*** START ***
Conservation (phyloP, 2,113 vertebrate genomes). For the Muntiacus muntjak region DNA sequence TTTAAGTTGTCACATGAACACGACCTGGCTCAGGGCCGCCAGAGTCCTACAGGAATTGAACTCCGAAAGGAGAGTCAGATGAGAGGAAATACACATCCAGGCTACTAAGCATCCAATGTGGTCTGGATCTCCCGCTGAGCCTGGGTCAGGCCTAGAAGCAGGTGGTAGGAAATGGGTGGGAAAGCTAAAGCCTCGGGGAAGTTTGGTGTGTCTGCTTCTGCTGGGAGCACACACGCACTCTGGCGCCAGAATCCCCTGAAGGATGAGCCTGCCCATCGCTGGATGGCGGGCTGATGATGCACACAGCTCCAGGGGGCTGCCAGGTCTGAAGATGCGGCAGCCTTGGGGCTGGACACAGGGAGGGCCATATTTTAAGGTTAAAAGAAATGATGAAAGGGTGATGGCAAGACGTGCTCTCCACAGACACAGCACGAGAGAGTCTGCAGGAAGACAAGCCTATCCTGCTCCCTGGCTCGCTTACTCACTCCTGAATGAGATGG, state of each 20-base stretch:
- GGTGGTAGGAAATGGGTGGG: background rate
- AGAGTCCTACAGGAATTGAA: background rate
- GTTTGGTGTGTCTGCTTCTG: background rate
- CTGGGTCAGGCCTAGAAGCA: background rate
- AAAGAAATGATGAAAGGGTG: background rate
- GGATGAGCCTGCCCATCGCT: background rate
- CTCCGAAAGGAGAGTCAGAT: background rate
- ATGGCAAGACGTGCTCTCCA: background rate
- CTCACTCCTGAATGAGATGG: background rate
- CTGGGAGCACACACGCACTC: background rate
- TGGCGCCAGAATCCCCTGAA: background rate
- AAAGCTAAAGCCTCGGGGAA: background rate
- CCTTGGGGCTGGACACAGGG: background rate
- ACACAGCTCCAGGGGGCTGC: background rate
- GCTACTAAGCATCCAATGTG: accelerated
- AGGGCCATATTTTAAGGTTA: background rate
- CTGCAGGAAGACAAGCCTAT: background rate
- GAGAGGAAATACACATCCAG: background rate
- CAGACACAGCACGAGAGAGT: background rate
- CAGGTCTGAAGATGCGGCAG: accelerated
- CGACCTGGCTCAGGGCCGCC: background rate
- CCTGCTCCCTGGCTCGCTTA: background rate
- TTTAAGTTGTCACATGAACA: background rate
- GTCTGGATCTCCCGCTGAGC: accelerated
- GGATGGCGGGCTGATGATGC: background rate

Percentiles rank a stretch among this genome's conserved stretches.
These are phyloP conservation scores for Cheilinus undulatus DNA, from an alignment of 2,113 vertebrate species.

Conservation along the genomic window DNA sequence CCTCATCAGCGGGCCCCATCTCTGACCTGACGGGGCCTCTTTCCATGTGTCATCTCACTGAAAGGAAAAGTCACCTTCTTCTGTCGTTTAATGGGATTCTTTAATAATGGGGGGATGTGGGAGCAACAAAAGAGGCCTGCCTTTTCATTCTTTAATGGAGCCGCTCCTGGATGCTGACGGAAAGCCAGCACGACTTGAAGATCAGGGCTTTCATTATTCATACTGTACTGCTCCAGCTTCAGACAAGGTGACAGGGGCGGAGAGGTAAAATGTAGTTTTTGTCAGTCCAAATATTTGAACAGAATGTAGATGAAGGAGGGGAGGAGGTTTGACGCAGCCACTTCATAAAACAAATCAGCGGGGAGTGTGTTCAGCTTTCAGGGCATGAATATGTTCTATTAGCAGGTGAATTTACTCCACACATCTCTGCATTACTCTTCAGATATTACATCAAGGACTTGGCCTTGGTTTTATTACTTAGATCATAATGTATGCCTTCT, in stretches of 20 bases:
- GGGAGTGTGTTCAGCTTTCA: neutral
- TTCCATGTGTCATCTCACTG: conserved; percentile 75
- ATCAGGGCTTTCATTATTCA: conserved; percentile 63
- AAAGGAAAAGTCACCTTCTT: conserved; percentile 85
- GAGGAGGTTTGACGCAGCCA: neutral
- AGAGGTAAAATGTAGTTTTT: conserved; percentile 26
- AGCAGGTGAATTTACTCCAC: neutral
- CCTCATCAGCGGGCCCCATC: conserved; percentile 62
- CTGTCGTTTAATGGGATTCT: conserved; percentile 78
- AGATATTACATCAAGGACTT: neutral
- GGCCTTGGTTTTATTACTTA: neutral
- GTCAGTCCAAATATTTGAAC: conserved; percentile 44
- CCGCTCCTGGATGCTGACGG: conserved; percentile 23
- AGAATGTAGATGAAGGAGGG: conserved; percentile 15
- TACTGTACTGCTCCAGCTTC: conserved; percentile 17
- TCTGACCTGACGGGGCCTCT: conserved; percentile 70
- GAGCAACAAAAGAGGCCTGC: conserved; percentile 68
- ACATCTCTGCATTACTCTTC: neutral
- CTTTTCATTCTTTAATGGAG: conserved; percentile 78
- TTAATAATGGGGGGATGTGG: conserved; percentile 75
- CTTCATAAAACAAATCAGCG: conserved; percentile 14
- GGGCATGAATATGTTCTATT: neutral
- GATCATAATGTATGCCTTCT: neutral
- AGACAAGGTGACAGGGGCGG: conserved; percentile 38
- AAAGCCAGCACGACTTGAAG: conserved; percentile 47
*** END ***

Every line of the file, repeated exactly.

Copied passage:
Conservation (phyloP, 2,113 vertebrate genomes). For the Muntiacus muntjak region DNA sequence TTTAAGTTGTCACATGAACACGACCTGGCTCAGGGCCGCCAGAGTCCTACAGGAATTGAACTCCGAAAGGAGAGTCAGATGAGAGGAAATACACATCCAGGCTACTAAGCATCCAATGTGGTCTGGATCTCCCGCTGAGCCTGGGTCAGGCCTAGAAGCAGGTGGTAGGAAATGGGTGGGAAAGCTAAAGCCTCGGGGAAGTTTGGTGTGTCTGCTTCTGCTGGGAGCACACACGCACTCTGGCGCCAGAATCCCCTGAAGGATGAGCCTGCCCATCGCTGGATGGCGGGCTGATGATGCACACAGCTCCAGGGGGCTGCCAGGTCTGAAGATGCGGCAGCCTTGGGGCTGGACACAGGGAGGGCCATATTTTAAGGTTAAAAGAAATGATGAAAGGGTGATGGCAAGACGTGCTCTCCACAGACACAGCACGAGAGAGTCTGCAGGAAGACAAGCCTATCCTGCTCCCTGGCTCGCTTACTCACTCCTGAATGAGATGG, state of each 20-base stretch:
- GGTGGTAGGAAATGGGTGGG: background rate
- AGAGTCCTACAGGAATTGAA: background rate
- GTTTGGTGTGTCTGCTTCTG: background rate
- CTGGGTCAGGCCTAGAAGCA: background rate
- AAAGAAATGATGAAAGGGTG: background rate
- GGATGAGCCTGCCCATCGCT: background rate
- CTCCGAAAGGAGAGTCAGAT: background rate
- ATGGCAAGACGTGCTCTCCA: background rate
- CTCACTCCTGAATGAGATGG: background rate
- CTGGGAGCACACACGCACTC: background rate
- TGGCGCCAGAATCCCCTGAA: background rate
- AAAGCTAAAGCCTCGGGGAA: background rate
- CCTTGGGGCTGGACACAGGG: background rate
- ACACAGCTCCAGGGGGCTGC: background rate
- GCTACTAAGCATCCAATGTG: accelerated
- AGGGCCATATTTTAAGGTTA: background rate
- CTGCAGGAAGACAAGCCTAT: background rate
- GAGAGGAAATACACATCCAG: background rate
- CAGACACAGCACGAGAGAGT: background rate
- CAGGTCTGAAGATGCGGCAG: accelerated
- CGACCTGGCTCAGGGCCGCC: background rate
- CCTGCTCCCTGGCTCGCTTA: background rate
- TTTAAGTTGTCACATGAACA: background rate
- GTCTGGATCTCCCGCTGAGC: accelerated
- GGATGGCGGGCTGATGATGC: background rate

Percentiles rank a stretch among this genome's conserved stretches.
These are phyloP conservation scores for Cheilinus undulatus DNA, from an alignment of 2,113 vertebrate species.

Conservation along the genomic window DNA sequence CCTCATCAGCGGGCCCCATCTCTGACCTGACGGGGCCTCTTTCCATGTGTCATCTCACTGAAAGGAAAAGTCACCTTCTTCTGTCGTTTAATGGGATTCTTTAATAATGGGGGGATGTGGGAGCAACAAAAGAGGCCTGCCTTTTCATTCTTTAATGGAGCCGCTCCTGGATGCTGACGGAAAGCCAGCACGACTTGAAGATCAGGGCTTTCATTATTCATACTGTACTGCTCCAGCTTCAGACAAGGTGACAGGGGCGGAGAGGTAAAATGTAGTTTTTGTCAGTCCAAATATTTGAACAGAATGTAGATGAAGGAGGGGAGGAGGTTTGACGCAGCCACTTCATAAAACAAATCAGCGGGGAGTGTGTTCAGCTTTCAGGGCATGAATATGTTCTATTAGCAGGTGAATTTACTCCACACATCTCTGCATTACTCTTCAGATATTACATCAAGGACTTGGCCTTGGTTTTATTACTTAGATCATAATGTATGCCTTCT, in stretches of 20 bases:
- GGGAGTGTGTTCAGCTTTCA: neutral
- TTCCATGTGTCATCTCACTG: conserved; percentile 75
- ATCAGGGCTTTCATTATTCA: conserved; percentile 63
- AAAGGAAAAGTCACCTTCTT: conserved; percentile 85
- GAGGAGGTTTGACGCAGCCA: neutral
- AGAGGTAAAATGTAGTTTTT: conserved; percentile 26
- AGCAGGTGAATTTACTCCAC: neutral
- CCTCATCAGCGGGCCCCATC: conserved; percentile 62
- CTGTCGTTTAATGGGATTCT: conserved; percentile 78
- AGATATTACATCAAGGACTT: neutral
- GGCCTTGGTTTTATTACTTA: neutral
- GTCAGTCCAAATATTTGAAC: conserved; percentile 44
- CCGCTCCTGGATGCTGACGG: conserved; percentile 23
- AGAATGTAGATGAAGGAGGG: conserved; percentile 15
- TACTGTACTGCTCCAGCTTC: conserved; percentile 17
- TCTGACCTGACGGGGCCTCT: conserved; percentile 70
- GAGCAACAAAAGAGGCCTGC: conserved; percentile 68
- ACATCTCTGCATTACTCTTC: neutral
- CTTTTCATTCTTTAATGGAG: conserved; percentile 78
- TTAATAATGGGGGGATGTGG: conserved; percentile 75
- CTTCATAAAACAAATCAGCG: conserved; percentile 14
- GGGCATGAATATGTTCTATT: neutral
- GATCATAATGTATGCCTTCT: neutral
- AGACAAGGTGACAGGGGCGG: conserved; percentile 38
- AAAGCCAGCACGACTTGAAG: conserved; percentile 47